I’ve written a book of poetry. It is called Hunter, Gatherer. It is complete. The artwork is done. The editing is done. The idea for the cover design is formed but there has been no follow through. Some days the pain and fatigue get in the way, but not always. Mostly, I stand in my own way. Afraid to move forward. Afraid to reach out beyond myself. I’ve become so accustomed to the inertia of this illness that some days I wonder if my body aches out of habitual pain. And I wonder, how can I move forward from here? How can I stretch my spirit?

I drew Hunter, Gatherer together from a patchwork of poetry from my youth onwards through the years of undiagnosed pain, fear, illness and added new writing, new poetry about how I’ve experienced my body, my power or lack thereof, and my relationships with the world around me. In the process of doing so, I had moments where I was free from identifying with my dis-ease. Where I was just a writer, writing. A creator, creating. Doing what I came here to do. At other times I’d go through another flare of symptoms, the fatigued would set in like thick fog and I’d suffocate. Unable to think. Unable to create. They were dark days indeed, because I’d grieve all over again the life I’ve had to let go of. The life I could have had. During those dark days I become harsh with myself about my limited capabilities, the speed at which I could hope to complete my projects. And the perfectionist in me pipes up to remind me how far I’ve fallen behind my peers, both in the arts and in healing. As if either could possibly be a race.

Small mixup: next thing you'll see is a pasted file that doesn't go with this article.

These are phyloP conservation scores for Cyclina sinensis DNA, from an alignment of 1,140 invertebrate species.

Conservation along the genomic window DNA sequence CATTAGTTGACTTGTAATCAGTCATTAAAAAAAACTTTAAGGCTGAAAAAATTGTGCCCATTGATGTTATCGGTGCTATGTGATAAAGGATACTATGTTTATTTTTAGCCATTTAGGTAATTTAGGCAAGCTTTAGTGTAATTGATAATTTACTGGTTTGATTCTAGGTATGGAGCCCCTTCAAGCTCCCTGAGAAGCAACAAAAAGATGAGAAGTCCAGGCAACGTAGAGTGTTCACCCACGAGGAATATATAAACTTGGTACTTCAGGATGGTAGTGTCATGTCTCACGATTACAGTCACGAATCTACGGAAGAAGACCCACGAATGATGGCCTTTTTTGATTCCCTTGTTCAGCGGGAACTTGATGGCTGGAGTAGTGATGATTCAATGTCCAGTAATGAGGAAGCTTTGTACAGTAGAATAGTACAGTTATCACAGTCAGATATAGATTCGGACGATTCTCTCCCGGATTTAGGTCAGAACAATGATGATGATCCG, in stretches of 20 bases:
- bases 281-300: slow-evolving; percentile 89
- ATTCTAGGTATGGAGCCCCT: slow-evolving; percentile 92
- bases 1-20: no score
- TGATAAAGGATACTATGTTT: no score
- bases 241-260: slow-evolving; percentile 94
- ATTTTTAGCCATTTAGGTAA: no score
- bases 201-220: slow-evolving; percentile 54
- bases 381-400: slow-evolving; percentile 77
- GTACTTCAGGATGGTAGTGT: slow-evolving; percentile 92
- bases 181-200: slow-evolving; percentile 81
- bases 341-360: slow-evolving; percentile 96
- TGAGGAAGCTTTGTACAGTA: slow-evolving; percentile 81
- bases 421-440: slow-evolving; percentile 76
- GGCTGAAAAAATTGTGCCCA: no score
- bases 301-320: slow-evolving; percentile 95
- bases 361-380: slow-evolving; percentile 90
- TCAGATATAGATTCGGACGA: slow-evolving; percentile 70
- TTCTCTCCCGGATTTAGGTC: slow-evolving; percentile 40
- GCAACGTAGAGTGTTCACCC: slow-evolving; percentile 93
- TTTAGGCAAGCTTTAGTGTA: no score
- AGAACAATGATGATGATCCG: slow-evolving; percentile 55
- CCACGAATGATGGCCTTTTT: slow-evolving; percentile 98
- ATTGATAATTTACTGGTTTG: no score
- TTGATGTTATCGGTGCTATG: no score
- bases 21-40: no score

I often have a remind myself I finished the book. I completed my project. And though it is currently sitting coverless in my documents, I am getting there. I am getting back to it, after a long flare lasting several months. I’m opening up to the poetry in my heart again. There is a lightness there. The slower pace of my journey gives me a chance to open my eyes, look up, look around, really see the world around me. And I can see that it is such a luxury in today’s world. 

I’ve been drawing my focus away from isolation as loneliness, away from identifying with pain, and into using the pain as I use all experience when I identify with my art and writing. I've been using the isolation to connect with my deepest self, to fall in love with my self again, and find my worth blooming from the inside. I've removed the word ambition from my vocabulary when it comes to my wellness practices as well as my art.

And by removing ambition as much as possible, I'm learning to play again.